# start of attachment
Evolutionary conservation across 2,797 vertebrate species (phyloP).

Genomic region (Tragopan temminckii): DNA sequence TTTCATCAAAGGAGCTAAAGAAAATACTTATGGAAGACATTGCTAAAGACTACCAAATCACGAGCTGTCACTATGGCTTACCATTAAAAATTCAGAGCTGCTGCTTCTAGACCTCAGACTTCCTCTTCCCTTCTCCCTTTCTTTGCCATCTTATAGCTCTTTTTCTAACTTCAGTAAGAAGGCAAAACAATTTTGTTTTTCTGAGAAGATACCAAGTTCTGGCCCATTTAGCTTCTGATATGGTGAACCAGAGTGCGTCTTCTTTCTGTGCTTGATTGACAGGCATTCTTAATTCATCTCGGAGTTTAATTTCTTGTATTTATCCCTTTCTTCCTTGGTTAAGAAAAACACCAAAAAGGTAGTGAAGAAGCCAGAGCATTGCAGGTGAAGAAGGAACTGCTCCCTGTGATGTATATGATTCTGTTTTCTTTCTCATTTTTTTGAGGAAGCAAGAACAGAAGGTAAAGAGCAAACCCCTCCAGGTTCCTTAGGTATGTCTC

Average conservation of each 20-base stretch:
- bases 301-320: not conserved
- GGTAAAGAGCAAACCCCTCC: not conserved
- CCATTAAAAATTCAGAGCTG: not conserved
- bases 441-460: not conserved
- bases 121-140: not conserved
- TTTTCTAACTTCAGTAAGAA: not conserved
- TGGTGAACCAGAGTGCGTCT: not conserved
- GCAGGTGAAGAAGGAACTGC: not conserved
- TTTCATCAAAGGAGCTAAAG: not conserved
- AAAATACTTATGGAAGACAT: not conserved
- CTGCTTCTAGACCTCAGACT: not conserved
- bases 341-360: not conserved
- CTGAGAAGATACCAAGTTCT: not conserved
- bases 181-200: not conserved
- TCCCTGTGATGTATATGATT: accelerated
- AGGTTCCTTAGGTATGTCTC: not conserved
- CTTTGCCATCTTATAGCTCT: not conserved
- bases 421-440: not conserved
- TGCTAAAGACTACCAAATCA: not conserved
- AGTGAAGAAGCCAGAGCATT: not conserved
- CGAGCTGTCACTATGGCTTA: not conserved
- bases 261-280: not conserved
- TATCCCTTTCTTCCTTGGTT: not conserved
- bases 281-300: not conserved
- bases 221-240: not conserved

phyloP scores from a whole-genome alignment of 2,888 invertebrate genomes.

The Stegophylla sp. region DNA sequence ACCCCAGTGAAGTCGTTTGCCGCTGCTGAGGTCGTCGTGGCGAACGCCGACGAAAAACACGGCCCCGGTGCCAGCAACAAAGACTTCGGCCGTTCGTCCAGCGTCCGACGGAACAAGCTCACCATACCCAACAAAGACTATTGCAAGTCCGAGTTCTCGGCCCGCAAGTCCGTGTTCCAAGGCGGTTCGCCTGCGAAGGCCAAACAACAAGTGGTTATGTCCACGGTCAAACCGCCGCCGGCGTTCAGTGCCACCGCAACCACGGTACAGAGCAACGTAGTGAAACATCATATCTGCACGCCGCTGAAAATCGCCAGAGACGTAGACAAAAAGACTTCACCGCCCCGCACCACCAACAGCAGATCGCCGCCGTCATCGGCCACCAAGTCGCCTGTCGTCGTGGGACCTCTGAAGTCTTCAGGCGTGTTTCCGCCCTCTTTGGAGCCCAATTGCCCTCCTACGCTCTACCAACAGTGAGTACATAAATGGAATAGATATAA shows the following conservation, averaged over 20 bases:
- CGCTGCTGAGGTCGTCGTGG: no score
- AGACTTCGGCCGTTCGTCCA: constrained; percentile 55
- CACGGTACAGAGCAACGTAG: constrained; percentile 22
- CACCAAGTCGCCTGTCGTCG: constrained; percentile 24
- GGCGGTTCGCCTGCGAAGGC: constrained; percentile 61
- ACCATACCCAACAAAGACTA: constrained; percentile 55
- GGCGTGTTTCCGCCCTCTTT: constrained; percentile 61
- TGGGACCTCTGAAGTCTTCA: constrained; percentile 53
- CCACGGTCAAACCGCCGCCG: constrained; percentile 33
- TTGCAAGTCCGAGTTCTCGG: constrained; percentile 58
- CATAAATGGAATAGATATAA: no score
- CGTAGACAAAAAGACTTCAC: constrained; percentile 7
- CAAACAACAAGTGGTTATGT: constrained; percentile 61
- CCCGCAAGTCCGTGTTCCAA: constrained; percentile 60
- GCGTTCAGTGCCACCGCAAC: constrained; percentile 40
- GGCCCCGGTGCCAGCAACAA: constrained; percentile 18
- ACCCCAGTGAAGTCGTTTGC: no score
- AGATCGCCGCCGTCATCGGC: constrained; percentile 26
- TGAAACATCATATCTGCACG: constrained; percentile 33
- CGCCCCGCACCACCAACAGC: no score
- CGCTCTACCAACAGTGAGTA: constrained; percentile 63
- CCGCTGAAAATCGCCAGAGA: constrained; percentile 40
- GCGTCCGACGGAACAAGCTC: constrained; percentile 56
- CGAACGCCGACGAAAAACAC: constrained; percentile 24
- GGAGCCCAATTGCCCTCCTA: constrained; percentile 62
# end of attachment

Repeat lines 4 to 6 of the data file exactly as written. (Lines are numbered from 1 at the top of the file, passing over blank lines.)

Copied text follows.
- bases 301-320: not conserved
- GGTAAAGAGCAAACCCCTCC: not conserved
- CCATTAAAAATTCAGAGCTG: not conserved